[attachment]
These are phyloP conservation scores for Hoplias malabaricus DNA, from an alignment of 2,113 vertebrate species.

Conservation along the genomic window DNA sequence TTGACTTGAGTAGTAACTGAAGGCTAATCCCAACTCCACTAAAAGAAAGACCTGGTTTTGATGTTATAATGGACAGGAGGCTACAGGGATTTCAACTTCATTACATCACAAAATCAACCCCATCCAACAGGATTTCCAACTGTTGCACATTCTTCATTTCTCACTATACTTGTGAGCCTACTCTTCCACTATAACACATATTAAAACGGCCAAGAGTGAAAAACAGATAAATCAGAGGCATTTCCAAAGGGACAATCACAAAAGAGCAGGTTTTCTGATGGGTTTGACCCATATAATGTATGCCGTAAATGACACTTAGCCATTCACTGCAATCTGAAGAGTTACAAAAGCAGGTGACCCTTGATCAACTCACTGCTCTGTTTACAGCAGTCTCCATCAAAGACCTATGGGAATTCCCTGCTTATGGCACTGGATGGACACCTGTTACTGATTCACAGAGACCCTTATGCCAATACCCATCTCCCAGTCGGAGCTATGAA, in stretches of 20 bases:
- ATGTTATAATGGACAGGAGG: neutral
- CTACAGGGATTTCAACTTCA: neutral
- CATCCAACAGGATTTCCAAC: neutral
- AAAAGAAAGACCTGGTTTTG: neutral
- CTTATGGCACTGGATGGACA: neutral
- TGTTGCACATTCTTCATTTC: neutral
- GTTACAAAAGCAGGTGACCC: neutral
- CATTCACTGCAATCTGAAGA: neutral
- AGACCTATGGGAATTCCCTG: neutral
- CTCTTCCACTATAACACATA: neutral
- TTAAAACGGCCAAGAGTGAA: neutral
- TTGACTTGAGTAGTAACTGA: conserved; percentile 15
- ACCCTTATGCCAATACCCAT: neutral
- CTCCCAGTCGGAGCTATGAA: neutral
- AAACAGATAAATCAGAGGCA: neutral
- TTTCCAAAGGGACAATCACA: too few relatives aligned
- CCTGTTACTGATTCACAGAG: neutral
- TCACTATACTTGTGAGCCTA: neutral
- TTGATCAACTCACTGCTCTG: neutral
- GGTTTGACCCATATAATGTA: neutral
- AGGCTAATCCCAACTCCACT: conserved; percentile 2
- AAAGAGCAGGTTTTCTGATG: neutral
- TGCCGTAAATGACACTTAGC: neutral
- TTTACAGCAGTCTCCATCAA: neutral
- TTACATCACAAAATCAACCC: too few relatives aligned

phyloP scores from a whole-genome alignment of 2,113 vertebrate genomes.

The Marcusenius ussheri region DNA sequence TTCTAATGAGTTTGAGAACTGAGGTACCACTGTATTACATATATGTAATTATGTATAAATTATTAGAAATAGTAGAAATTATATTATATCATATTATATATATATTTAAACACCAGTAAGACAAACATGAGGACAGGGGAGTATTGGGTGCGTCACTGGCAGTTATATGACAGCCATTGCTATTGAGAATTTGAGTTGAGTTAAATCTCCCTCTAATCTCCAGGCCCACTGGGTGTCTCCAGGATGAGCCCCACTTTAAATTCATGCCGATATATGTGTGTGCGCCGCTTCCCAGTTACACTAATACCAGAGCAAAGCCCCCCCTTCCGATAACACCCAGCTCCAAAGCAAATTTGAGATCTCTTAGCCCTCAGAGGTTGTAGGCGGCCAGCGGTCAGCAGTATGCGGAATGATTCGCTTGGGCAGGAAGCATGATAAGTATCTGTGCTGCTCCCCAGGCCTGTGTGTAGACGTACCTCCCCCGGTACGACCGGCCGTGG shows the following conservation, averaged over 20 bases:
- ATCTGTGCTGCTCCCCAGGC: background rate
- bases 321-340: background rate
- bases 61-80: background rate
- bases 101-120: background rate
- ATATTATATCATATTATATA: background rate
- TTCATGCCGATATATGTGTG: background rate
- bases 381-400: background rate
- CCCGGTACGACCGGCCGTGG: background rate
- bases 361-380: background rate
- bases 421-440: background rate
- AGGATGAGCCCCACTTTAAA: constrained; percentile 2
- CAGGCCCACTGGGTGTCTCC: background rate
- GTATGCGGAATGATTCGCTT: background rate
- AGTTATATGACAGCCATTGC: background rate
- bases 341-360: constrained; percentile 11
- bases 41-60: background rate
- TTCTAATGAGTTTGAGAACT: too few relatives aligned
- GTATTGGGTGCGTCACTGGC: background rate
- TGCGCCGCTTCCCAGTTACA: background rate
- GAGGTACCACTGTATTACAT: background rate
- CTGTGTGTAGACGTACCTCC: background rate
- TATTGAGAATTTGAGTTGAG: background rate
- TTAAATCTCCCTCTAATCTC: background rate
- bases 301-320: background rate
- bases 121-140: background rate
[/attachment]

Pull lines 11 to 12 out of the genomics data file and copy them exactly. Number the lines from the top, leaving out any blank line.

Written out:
- AGACCTATGGGAATTCCCTG: neutral
- CTCTTCCACTATAACACATA: neutral